Neal Martin Is the New Robert Parker for Bordeaux

© Gamma-Rapho via Getty Images; Johan Berglund

By Carson Demmond Posted April 19, 2016

eRobertParker.com dropped some big news…

Influential wine critic Robert M. Parker, Jr. is stepping down from his Bordeaux duties after 38 consecutive years tasting and scoring the wines of the world-famous region.

Parker’s career has been firmly rooted in Bordeaux from his earliest forays into wine writing. He rose to fame when he correctly predicted the quality of the region’s 1982 vintage in his bi-monthly newsletter, known as The Wine Advocate. Not long after, it became the most widely cited reference in the fine wine sector, with Parker’s 100-point rating scale said to make or break a brand, in some cases doubling both prices and market demand for high-scoring wines. His famous 1985 book, Bordeaux, now in its third edition, remains the most respected guide to the region’s vintages. He has also contributed to F&W over the years, reporting on up-and-coming producers and (correctly) forecasting changes that would influence how we shop for wine.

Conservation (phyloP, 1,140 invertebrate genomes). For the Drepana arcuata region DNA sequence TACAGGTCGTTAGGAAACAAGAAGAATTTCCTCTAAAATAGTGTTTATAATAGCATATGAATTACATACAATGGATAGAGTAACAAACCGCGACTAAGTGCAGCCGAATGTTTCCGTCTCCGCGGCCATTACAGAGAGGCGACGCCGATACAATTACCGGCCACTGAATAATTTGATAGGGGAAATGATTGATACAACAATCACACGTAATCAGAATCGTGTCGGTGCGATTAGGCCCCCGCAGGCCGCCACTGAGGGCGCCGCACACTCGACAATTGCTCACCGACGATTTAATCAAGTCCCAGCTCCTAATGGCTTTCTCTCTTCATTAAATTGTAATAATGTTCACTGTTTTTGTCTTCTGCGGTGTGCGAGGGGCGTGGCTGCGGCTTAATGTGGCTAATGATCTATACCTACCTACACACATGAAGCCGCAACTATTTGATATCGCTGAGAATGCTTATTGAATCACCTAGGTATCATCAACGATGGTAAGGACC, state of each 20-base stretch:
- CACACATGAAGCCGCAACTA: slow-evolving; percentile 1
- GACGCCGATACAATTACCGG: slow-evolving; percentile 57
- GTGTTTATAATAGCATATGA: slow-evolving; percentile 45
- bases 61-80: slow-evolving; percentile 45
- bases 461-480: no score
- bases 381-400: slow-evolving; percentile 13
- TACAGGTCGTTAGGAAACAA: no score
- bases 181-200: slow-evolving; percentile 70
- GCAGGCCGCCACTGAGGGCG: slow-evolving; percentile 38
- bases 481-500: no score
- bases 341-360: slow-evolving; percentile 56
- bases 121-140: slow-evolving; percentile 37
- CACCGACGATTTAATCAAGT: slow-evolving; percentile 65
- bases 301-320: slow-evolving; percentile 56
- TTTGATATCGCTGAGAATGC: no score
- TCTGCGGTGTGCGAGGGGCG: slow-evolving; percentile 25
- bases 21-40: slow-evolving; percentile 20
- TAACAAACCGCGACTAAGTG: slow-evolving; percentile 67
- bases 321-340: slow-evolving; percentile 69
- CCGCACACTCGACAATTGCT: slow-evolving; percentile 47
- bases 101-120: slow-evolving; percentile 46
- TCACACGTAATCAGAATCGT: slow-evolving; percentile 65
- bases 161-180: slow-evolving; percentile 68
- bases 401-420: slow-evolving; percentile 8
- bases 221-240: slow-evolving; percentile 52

The announcement comes as the third wave of Parker’s cutting back duties at the publication. In 2012, he named Lisa Perrotti-Brown as his replacement as editor-in-chief, and in February, he announced he would no longer review Bordeaux futures, handing over that responsibility to British wine writer Neal Martin.

Now in addition to futures, Martin assumes all review coverage for Bordeaux. So basically, both in-barrel and in-bottle versions of the wines. While the timing of this passing-of-the-torch may come as a surprise, the choice of replacement makes perfect sense. Martin has been regularly visiting the region’s châteaux since 1997 and has hundreds of Bordeaux articles under his belt in addition to his impressive 2012 book, Pomerol, arguably the most detailed (and beautiful) volume on the Right Bank appellation’s producers to date.

Martin tells The Wine Advocate subscribers in a press release that he’ll “not only be reporting on the top of the hierarchy or iconic wines…Bordeaux is occupied by countless, relatively unknown châteaux and rarely mentioned sub-regions that produce great and affordable wine. All of these will be on my radar.”

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